Have you at least spoken to your Greens Party, your Greens leader , or even your Greens branch about your revelation ?

  93. corvus boreus

    Kaye Lee (2:28),
    Zackery so. Sometimes the most meritory candidates within senate blocs do not have top billing.
    This is why, of the 2 senate reform points, the below the line reform proposal is the more preferable priority for me.

  94. Jennifer Meyer-Smith

    Yes John,

    each individual politician should be held accountable. Totally agree. In the scheme of things however, an honest individual could be easily overpowered by a corrupt faction or a corrupt party, so some measure of responsibility would need to be made.

  95. cornlegend

    Jennifer Meyer-Smith.
    Jennifer, I note you didn’t answer Katrinas questions and I am unsure where your Alliance stands
    Are you still the “Alliance” or have you thrown your weight behind Alliance for Progress instead as it is a bit unclear from your comments .
    In the spirit of goodwill, I am going to go for a run up to Parliament for the Wed/Thursday sessions and if you would like to put together your aims/objectives/ rules into some form of Charter I would be happy to deliver them to every pollie I come across during the 2 days .
    I got a whisper that {Russputin IA} was helping you and Russ and I go back a long way {check with him if you like }
    If you want to do that ,just post your Charter on here, I’ll print out reams of them and help you with your distribution to pollies .

    p.s. This in no way indicates that I have the slightest personal interest though .
    Just trying to be helpful

  96. randalstella

    Jennifer,
    Watch out. Be warned.
    I can’t put it simpler.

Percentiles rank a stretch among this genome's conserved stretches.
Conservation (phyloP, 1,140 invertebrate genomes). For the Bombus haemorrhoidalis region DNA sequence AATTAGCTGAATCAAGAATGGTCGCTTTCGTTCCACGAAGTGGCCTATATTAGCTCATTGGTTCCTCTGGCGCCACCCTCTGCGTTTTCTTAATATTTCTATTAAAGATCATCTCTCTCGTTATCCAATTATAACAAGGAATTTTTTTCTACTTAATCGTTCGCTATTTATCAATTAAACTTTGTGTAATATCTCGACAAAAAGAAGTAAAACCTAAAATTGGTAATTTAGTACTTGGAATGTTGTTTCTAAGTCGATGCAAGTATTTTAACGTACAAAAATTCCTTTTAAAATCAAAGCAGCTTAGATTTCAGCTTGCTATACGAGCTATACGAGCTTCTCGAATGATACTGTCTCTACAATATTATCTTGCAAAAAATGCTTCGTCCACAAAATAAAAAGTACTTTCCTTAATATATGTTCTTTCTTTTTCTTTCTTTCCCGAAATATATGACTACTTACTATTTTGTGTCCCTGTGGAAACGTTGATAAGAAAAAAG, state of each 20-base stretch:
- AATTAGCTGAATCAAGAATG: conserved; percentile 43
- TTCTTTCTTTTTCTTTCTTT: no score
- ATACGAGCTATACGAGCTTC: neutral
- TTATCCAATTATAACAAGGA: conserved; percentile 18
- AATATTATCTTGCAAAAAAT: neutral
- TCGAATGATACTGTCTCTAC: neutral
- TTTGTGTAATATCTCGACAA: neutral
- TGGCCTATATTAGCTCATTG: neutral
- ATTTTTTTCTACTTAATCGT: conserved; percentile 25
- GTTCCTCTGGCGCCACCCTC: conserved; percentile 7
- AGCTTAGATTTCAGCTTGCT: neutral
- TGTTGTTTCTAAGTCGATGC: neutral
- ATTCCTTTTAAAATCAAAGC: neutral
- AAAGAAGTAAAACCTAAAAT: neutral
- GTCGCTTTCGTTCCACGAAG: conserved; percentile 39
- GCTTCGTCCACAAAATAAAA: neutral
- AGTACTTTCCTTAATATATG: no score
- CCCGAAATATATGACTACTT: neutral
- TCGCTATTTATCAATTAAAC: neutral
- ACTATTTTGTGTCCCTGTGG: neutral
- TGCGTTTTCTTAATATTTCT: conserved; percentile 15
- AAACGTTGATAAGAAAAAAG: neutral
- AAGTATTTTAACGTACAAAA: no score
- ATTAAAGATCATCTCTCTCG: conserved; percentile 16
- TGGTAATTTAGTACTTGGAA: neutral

97. Jennifer Meyer-Smith

    cornlegend,

    thanks for your offer.

    I didn’t answer Katrina’s questions because Michael thought the exchange was getting a bit heated, so out of respect to the boss of the site, I desisted.

    I still advocate the Alliance that I have been saying, which is made up of the ready and willing in the Greens, Labor, sane Independents and Progressive Parties. I have also been known to advocate for the Australian Progressives, who are part of the Alliance for Progress, but are an exciting new progressive party in their own right.

    If the progressive, alternative and energetic new emerging parties can form an alliance with each other while retaining their own party identity, status and values, then why can’t Labor and the Greens either form their own Alliance together with sane Independents like Wilkie and any or all of the Progressive parties, if the Alliance for Progress merged?

    Yes, I have discussed my concept with Russputin and he was interested. Unfortunately, neither of us have proceeded since. Maybe a case of losing each other’s phone numbers? I would be happy to discuss my concept in private if you ask Michael to give you my contact details, same goes for Russputin.

    I know you have been skeptical about the possibilities of this concept, so I especially appreciate your offer to take it to any of the politicians you come across on Wednesday and Thursday in Canberra.

  98. Jennifer Meyer-Smith

    randalstella,

    thanks but I like to take people’s kind offers on face value unless I find otherwise.

    Also, if there is anything other than what I’ve been able to say about the concept, which others would like to add, I invite suggestions that can be added to the list, if in the spirit of the concept.

  99. randalstella

    Jennifer,
    It is up to you.
    It should not be taken on face value.
    It is not scepticism that you would encounter.
    Make your own contacts. Then you can trust how the contacts are made.
    I have some info for you that for the sake of this thread and the article above it, I will not post here.
    Would you like me to send it to you through Michael, as an attachment that you can read?
    I advise you to do nothing on this ‘kind offer’ until you hear from me.

  100. randalstella

    Jennifer,
    I have work to do that cannot wait.
    I will send it to you in the afternoon.
    In the meantime, please do nothing on the offer.

  101. cornlegend

    Jennifer Meyer-Smith
    I have no idea of Randalstellas conspiracy theories , and don’t much care , but to save you any concern and to lower Randalstellas blood pressure, the offer is withdrawn

  102. diannaart

    Good Grief

    That was an interesting little exchange that wound up going nowhere.

    I guess Jennifer has nothing to fear now that cornlegend has rescinded his offer – which might be a pity because maybe some solidarity may have started to coalesce.

    OK, back to sniping at each other….

  103. randalstella

    What makes you assume it is going nowhere?
    I am pretty sure it has gone somewhere, already.

  104. diannaart

    Coz cornlegend rescinded offer….